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  1. Xu, Jianping (Ed.)
    ABSTRACT Mitochondria originated from an ancient bacterial endosymbiont that underwent reductive evolution by gene loss and endosymbiont gene transfer to the nuclear genome. The diversity of mitochondrial genomes published to date has revealed that gene loss and transfer processes are ongoing in many lineages. Most well-studied eukaryotic lineages are represented in mitochondrial genome databases, except for the superphylum Retaria—the lineage comprising Foraminifera and Radiolaria. Using single-cell approaches, we determined two complete mitochondrial genomes of Foraminifera and two nearly complete mitochondrial genomes of radiolarians. We report the complete coding content of an additional 14 foram species. We show that foraminiferan and radiolarian mitochondrial genomes contain a nearly fully overlapping but reduced mitochondrial gene complement compared to other sequenced rhizarians. In contrast to animals and fungi, many protists encode a diverse set of proteins on their mitochondrial genomes, including several ribosomal genes; however, some aerobic eukaryotic lineages (euglenids, myzozoans, and chlamydomonas-like algae) have reduced mitochondrial gene content and lack all ribosomal genes. Similar to these reduced outliers, we show that retarian mitochondrial genomes lack ribosomal protein and tRNA genes, contain truncated and divergent small and large rRNA genes, and contain only 14 or 15 protein-coding genes, including nad1 , - 3 ,more »- 4 , - 4L , - 5 , and - 7 , cob , cox1 , - 2 , and - 3 , and atp1 , - 6 , and - 9 , with forams and radiolarians additionally carrying nad2 and nad6 , respectively. In radiolarian mitogenomes, a noncanonical genetic code was identified in which all three stop codons encode amino acids. Collectively, these results add to our understanding of mitochondrial genome evolution and fill in one of the last major gaps in mitochondrial sequence databases. IMPORTANCE We present the reduced mitochondrial genomes of Retaria, the rhizarian lineage comprising the phyla Foraminifera and Radiolaria. By applying single-cell genomic approaches, we found that foraminiferan and radiolarian mitochondrial genomes contain an overlapping but reduced mitochondrial gene complement compared to other sequenced rhizarians. An alternative genetic code was identified in radiolarian mitogenomes in which all three stop codons encode amino acids. Collectively, these results shed light on the divergent nature of the mitochondrial genomes from an ecologically important group, warranting further questions into the biological underpinnings of gene content variability and genetic code variation between mitochondrial genomes.« less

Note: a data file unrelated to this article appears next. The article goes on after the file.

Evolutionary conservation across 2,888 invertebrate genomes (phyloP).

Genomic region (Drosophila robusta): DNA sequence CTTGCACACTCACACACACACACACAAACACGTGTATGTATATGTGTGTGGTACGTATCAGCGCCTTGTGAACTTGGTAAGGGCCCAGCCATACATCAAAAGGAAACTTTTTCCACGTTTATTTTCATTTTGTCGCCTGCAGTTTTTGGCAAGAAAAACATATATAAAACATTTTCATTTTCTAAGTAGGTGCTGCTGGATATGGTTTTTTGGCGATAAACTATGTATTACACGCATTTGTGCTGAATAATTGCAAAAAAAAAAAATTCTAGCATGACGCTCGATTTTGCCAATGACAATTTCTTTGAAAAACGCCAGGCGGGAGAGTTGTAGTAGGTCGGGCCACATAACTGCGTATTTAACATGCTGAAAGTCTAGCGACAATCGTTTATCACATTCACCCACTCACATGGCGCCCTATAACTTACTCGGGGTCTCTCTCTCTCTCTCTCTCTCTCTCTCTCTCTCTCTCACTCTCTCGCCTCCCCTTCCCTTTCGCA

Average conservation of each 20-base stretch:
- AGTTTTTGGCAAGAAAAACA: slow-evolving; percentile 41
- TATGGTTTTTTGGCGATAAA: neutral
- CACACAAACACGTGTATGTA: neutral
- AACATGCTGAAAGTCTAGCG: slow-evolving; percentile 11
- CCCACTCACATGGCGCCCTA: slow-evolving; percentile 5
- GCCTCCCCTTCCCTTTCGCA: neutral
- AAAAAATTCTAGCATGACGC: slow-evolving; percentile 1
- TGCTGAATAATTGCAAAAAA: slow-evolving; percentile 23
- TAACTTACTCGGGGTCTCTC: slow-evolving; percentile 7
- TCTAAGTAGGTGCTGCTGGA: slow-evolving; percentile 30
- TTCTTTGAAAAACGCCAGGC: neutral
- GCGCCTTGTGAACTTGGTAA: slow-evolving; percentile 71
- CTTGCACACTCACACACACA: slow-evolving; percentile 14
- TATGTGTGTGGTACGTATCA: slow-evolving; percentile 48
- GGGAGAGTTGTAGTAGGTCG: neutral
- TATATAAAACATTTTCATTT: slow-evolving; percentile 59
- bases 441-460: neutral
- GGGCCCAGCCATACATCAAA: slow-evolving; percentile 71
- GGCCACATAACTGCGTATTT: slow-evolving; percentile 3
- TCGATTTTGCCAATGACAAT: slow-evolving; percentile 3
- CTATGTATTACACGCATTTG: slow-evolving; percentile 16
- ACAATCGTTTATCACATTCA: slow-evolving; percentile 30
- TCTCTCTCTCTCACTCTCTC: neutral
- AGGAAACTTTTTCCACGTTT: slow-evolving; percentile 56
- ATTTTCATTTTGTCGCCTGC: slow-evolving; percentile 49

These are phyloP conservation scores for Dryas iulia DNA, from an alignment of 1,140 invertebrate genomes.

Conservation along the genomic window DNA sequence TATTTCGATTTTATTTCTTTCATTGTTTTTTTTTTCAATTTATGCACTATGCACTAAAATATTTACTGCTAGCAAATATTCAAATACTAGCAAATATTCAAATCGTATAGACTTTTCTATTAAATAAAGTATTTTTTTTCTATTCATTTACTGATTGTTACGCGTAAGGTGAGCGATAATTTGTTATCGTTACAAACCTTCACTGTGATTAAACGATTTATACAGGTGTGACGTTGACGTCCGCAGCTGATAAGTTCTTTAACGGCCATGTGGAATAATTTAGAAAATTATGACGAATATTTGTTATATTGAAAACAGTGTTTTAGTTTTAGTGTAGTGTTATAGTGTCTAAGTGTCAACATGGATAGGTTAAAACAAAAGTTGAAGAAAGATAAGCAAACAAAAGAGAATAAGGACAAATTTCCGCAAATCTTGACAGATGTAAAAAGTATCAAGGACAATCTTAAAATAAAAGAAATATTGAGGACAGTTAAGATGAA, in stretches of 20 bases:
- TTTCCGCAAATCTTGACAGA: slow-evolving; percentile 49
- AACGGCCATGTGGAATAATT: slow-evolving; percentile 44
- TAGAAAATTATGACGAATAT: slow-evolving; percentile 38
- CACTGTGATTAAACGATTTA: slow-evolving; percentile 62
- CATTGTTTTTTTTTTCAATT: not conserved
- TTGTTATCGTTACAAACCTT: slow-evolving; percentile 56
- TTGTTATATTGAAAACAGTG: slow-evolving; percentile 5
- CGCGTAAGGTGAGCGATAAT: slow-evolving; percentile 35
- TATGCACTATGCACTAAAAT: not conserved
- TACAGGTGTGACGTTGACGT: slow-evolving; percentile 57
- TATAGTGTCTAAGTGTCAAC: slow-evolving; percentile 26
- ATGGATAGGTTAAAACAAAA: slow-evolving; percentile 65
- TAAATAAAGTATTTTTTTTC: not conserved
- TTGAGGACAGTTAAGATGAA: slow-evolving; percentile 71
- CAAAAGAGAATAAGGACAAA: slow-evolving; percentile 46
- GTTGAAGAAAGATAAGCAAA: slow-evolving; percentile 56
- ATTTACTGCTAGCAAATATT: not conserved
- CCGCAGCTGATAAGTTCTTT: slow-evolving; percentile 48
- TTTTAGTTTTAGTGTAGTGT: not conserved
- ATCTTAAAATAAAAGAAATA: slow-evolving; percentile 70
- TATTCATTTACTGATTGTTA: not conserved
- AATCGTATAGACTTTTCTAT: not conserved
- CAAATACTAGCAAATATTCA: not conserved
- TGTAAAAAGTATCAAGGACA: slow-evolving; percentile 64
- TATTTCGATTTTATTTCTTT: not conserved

Free, publicly-accessible full text available April 25, 2024
  2. Free, publicly-accessible full text available June 21, 2023
  3. Structural characterization of the complex [B(β-pinane) 3 ] (1) reveals non-covalent H⋯H contacts that are consistent with the generation of London dispersion energies involving the β-pinane ligand frameworks. The homolytic fragmentations of 1 , and camphane and sabinane analogues ([B(camphane) 3 ] (2) and [B(sabinane) 3 ] (3)) were studied computationally. Isodesmic exchange results showed that London dispersion interactions are highly dependent on the terpene's stereochemistry, with the β-pinane framework providing the greatest dispersion free energy (Δ G = −7.9 kcal mol −1 ) with Grimme's dispersion correction (D3BJ) employed. PMe 3 was used to coordinate to [B(β-pinane) 3 ], giving the complex [Me 3 P–B(β-pinane) 3 ] ( 4 ), which displayed a dynamic coordination equilibrium in solution. The association process was found to be slightly endergonic at 302 K (Δ G = +0.29 kcal mol −1 ).